Legal Costs Keep 2013 Bank Profits From All-Time High

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If any banking analysts are looking for a sign that the massive blight the financial crisis left on the financial sector’s balance sheets has passed, they need look only as far as the combined profit of the six largest banks in the United States. Together, JPMorgan Chase (NYSE:JPM), Bank of America (NYSE:BAC), Citigroup (NYSE:C), Wells Fargo (NYSE:WFC), Goldman Sachs (NYSE:GS), and Morgan Stanley (NYSE:MS) generated more earnings last year than in any year since 2006.

That milestone was hit even though these six banks paid around $18.7 billion to settle allegations of financial misdeeds ranging from violations of the Banking Secrecy Act to misrepresentations of the quality of mortgage-backed securities sold to investors, the reckless manipulations of trading strategies, and the sale of toxic mortgages to government-owned financiers.

Net income for JPMorgan Chase, Bank of America, Citigroup, Wells Fargo, Goldman Sachs, and Morgan Stanley rose 21 percent to $74.1 billion, according to analyst estimates compiled by Bloomberg. A combination of cost-cutting measures, the roaring stock market rally, and the dissipation of crisis-era burdens like bad loans made 2013 a profitable year for the industry.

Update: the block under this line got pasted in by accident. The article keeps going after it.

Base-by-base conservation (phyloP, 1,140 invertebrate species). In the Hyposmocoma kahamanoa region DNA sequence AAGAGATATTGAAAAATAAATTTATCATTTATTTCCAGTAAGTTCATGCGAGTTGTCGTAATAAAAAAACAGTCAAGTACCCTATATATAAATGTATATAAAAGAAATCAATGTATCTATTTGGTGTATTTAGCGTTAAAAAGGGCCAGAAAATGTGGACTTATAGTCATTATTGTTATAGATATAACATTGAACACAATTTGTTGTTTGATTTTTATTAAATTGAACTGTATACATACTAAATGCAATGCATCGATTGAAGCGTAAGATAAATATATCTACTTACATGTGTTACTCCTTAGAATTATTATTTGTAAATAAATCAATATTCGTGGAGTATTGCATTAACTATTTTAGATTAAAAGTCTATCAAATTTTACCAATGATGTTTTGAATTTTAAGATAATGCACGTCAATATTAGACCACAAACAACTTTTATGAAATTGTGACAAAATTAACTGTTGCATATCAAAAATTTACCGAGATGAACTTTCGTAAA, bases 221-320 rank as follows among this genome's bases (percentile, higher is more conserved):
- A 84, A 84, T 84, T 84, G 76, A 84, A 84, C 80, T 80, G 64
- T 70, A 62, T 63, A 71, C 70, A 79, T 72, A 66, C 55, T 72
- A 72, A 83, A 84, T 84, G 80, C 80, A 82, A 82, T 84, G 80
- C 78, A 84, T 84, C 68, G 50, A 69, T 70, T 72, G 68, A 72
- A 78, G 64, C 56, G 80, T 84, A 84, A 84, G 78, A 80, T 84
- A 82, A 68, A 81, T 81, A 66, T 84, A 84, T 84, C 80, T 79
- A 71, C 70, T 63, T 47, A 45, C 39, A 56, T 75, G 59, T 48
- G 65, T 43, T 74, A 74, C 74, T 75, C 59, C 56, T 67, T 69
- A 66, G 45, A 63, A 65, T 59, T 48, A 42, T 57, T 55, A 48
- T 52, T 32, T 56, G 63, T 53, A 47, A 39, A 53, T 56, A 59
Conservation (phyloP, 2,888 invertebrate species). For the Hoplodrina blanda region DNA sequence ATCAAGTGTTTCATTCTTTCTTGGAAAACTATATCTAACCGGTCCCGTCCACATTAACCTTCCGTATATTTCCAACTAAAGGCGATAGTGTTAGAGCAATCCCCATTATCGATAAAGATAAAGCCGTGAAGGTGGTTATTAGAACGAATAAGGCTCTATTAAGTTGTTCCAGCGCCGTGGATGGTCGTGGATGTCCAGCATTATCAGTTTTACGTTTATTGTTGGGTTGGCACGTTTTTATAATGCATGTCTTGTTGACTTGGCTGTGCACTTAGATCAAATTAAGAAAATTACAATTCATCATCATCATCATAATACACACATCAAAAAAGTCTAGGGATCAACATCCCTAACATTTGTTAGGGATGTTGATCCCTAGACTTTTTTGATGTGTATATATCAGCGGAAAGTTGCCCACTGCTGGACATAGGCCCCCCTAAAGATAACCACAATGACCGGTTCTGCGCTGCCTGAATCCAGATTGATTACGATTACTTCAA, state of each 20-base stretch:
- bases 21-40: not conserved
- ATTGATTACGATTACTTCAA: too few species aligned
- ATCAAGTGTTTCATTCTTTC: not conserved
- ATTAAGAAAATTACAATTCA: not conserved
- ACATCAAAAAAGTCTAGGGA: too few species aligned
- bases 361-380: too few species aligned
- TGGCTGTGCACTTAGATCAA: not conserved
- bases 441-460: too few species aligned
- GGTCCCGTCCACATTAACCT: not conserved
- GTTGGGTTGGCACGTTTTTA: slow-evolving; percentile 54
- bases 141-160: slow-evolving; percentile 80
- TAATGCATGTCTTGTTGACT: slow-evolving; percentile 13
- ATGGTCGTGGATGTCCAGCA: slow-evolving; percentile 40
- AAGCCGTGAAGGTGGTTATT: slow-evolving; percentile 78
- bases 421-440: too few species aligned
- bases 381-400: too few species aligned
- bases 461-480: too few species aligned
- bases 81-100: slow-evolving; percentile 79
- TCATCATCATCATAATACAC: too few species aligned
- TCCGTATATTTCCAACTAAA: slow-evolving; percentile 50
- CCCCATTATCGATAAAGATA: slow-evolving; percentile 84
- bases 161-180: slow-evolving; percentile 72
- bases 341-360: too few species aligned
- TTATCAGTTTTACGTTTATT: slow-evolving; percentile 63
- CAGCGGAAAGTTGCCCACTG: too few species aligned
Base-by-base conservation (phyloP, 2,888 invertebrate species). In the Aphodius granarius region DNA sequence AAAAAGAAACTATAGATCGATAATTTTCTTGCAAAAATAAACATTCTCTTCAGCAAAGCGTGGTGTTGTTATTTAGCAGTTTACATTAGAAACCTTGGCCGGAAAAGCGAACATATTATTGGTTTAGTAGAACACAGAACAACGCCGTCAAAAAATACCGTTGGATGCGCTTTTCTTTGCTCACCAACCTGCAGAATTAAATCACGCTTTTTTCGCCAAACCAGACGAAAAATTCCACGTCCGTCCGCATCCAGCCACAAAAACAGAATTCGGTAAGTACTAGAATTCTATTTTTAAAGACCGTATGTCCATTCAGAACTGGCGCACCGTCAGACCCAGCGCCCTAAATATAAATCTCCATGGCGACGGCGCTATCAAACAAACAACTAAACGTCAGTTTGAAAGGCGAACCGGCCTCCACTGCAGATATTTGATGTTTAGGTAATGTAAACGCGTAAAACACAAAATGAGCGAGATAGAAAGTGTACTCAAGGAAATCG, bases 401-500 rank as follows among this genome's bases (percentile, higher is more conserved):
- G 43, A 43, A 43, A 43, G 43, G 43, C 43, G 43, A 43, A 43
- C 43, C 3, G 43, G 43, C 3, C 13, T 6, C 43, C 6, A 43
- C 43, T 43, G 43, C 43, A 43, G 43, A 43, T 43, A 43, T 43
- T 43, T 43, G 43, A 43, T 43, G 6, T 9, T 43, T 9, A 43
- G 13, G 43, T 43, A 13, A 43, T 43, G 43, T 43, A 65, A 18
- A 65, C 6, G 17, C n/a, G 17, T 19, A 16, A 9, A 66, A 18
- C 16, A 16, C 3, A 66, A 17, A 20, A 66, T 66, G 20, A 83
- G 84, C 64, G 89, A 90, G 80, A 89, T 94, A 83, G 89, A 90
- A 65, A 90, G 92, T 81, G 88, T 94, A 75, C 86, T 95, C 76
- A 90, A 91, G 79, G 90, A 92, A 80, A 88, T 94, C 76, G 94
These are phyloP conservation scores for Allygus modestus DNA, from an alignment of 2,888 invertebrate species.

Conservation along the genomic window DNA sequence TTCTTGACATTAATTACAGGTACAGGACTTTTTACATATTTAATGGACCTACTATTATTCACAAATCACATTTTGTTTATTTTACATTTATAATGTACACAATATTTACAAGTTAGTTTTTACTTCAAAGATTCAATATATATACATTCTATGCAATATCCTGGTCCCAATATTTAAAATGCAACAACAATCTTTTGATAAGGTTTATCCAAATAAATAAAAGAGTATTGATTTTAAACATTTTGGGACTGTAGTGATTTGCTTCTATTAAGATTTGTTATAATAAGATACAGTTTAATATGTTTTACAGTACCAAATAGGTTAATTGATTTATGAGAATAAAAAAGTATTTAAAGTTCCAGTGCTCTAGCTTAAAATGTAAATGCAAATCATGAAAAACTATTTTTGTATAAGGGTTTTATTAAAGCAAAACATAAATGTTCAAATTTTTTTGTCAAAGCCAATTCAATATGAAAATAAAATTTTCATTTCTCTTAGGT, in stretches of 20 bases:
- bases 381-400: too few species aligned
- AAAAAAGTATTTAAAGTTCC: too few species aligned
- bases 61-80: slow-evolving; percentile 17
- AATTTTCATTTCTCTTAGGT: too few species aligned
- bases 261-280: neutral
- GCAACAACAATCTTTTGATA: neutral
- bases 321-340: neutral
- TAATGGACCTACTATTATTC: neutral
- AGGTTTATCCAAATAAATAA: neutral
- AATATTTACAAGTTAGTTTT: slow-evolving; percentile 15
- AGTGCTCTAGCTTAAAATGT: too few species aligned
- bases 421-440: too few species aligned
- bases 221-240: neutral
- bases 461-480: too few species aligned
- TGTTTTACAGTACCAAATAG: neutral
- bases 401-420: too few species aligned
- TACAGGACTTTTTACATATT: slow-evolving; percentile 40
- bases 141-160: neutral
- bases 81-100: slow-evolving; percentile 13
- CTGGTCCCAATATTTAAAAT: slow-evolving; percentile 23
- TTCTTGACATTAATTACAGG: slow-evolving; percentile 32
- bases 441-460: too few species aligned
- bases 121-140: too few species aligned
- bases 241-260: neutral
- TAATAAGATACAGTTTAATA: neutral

Only the $84.6 billion earned by these six banks in 2006  – when the U.S. housing bubble was at its peak — ranks higher. If ignoring the litigation and other legal expenses were possible, U.S. banks would have topped their previous record this year. Legal costs were 76 percent higher in 2013 than they were in 2012, making last year the most expensive year for banks in terms of legal costs since at least 2008.

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